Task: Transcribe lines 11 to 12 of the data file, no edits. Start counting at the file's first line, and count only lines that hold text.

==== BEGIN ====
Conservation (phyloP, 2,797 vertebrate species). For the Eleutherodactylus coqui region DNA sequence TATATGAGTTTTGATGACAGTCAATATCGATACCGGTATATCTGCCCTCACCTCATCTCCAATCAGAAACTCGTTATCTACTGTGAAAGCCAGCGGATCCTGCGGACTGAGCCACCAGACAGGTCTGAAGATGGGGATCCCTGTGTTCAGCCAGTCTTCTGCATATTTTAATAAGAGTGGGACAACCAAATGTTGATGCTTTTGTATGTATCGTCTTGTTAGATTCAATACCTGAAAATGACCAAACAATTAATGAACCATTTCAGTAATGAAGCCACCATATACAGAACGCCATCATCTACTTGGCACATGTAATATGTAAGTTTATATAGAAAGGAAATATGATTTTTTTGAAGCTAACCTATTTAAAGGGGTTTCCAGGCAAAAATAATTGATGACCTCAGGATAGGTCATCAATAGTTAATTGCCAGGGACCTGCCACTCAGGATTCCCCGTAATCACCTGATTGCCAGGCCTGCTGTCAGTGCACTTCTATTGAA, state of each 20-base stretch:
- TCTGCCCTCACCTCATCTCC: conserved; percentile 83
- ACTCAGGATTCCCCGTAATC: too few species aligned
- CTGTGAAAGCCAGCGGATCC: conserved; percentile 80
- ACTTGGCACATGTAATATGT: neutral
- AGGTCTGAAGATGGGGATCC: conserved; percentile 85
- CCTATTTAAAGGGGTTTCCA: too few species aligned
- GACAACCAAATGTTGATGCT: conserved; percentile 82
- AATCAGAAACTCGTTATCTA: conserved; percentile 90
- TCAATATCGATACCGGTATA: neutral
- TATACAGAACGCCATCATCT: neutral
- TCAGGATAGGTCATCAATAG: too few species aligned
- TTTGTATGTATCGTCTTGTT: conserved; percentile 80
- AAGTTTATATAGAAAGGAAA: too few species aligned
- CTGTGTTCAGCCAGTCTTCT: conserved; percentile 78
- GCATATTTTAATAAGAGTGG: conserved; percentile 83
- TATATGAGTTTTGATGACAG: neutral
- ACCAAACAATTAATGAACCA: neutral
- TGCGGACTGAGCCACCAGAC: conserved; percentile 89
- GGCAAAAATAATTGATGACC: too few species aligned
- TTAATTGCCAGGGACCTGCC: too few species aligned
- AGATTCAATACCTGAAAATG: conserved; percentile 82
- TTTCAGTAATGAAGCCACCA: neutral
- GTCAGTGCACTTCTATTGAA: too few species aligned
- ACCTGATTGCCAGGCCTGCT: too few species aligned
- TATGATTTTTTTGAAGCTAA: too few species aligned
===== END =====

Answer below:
- TATACAGAACGCCATCATCT: neutral
- TCAGGATAGGTCATCAATAG: too few species aligned